Coronavirus: distance selling for UK food and hospitality businesses

Out-Law Analysis | 25 Mar 2020 | 12:11 pm | 3 min. read

UK restaurants, cafes and other hospitality businesses may be considering whether they can sell food directly to consumers through distance selling, which is still permissible during the coronavirus lockdown.

While many organisations will be familiar with the rules around distance selling of foods, others may be doing this for the first time and the rules may be new to them.

Delivering food during UK 'lockdown' measures to meet increased customer demand for deliveries would seem a commercially sensible choice for food business operators (FBOs) forced to close their premises to the public, or experiencing a downturn in trade. However, failure to provide the required food information and, more importantly, allergenic information can have tragic consequences, and remains an area of active enforcement by regulators.

The provision of proper information will also boost consumer confidence, which may allow the takeaway business model to have greater sustainability even beyond the current crisis.

Simon Tingle


The provision of proper information will also boost consumer confidence, which may allow the takeaway business model to have greater sustainability even beyond the current crisis.

Distance selling is the selling and buying of goods – in this context, food products – without direct face to face contact. It includes selling food online, whether directly through a company website or indirectly through an online takeaway aggregator such as Just-Eat or Deliveroo, or over the telephone. It also covers deliveries for collection at the business premises, although this may be less practicable in light of UK 'lockdown' measures.

What information about the food is required when distance selling foods depends on whether those foods are pre-packed, such as a pint of milk, or non-prepacked, such as a lasagne, pizza or burger ready for immediate consumption.

Distance sales of pre-packed foods

Under the Food Information to Consumers Regulation (EU 1169/2011), FBOs distance selling prepacked foods need to make the same level of food information available to consumers when distance selling - for example on their website or in their catalogue - as they would in a retail environment, with the exception of a 'use by' date. This is referred to as 'mandatory information'.

Mandatory information includes the following:

  • food name;
  • ingredients;
  • allergenic information;
  • quantity of food and ingredients;
  • any special storage conditions;
  • conditions of use;
  • the name and address of the FBO;
  • country of origin or place of provenance;
  • instructions for use;
  • nutritional declaration; and
  • alcoholic strength of beverages above 1.2% ABV.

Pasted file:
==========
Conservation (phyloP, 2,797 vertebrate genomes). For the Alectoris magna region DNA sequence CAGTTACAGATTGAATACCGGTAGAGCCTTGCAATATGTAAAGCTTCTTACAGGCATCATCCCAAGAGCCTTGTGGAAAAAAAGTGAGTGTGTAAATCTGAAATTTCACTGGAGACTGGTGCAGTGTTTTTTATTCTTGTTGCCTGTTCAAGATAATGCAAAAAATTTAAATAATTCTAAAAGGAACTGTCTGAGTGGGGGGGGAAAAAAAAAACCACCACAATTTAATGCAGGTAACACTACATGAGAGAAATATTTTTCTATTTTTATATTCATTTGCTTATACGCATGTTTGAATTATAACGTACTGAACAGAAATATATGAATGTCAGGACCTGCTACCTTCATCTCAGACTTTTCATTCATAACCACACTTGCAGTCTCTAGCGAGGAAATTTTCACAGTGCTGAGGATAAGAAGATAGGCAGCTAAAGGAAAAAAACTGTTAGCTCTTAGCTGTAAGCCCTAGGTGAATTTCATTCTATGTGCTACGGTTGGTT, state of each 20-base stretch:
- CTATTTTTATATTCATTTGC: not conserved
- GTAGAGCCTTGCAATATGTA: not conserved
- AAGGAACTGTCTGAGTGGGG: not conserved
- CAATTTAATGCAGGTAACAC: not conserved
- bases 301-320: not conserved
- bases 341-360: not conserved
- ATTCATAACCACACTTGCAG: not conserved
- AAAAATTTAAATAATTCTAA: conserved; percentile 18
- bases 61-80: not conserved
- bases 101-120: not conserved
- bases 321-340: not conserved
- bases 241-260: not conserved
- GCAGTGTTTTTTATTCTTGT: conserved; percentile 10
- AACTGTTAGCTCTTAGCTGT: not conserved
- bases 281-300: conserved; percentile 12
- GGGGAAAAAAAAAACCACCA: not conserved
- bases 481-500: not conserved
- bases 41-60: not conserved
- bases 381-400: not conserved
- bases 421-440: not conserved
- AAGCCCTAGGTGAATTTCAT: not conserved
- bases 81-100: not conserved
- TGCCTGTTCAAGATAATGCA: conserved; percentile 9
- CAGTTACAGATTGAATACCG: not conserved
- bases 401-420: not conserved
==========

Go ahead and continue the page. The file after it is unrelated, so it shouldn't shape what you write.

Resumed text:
When distance selling, this information must be made available before the purchase is concluded and should appear on material supporting the same through clearly identified and appropriate means. It must be done without cost to the consumer - for example, free telephone information lines. Information must also be made available at the moment of delivery, so that it is available to the consumer when the purchase is concluded and at the point of delivery/

Where multiple items are contained within a 'set' or 'box', the information should be provided on materials that support the sale and at the moment of delivery.

Distance sales of non pre-packed foods

FBOs distance selling non pre-packed food need not provide all the information above. However, there is a strict requirement to ensure that allergenic information is available to the consumer both before the purchase is concluded and at the point of delivery.

The law is less prescriptive about the way in which the allergenic information needs to be communicated compared to pre-packed foods. Current guidance states that the allergen information should be held in written form by the FBO and available in written form at some point between the consumer placing the order and them taking delivery of it. The information should be free and readily accessible, and should be provided without any supplementary costs being charged to the customer.

Tips from guidance under consultation

The government is consulting on new guidance broadly centred on the changing requirements for foods pre-packed on site for direct sale to consumers (PPDS foods). This updated guidance also contains some useful cues which FBOs should be aware of when distance selling non pre-packed foods.

The guidance suggests ways of providing allergen information at both the time of the order and the time of delivery.

Ways of providing allergen information at the time of order may include:

  • asking customers whether they have allergen requirements before the order is taken online or over the phone;
  • signposting the customer to where the information can be obtained in writing – for example, an online menu; or
  • staff providing the allergen information orally by telephone while referring to the written information.

Ways of providing written allergen information at the time of delivery may include:

  • placing stickers on food containers to clearly identify food and allergenic ingredients used in that food – for example, "Contains: wheat";
  • providing a menu with the order which allows the customer to clearly identify allergenic ingredients in the food, along with clear names, or other appropriate cross-references on food containers; or
  • the member of staff from the business delivering the food presenting the customer with written allergen information, together with a means to clearly link the written information to each food item.

Simon Tingle is a food safety expert at Pinsent Masons, the law firm behind Out-Law.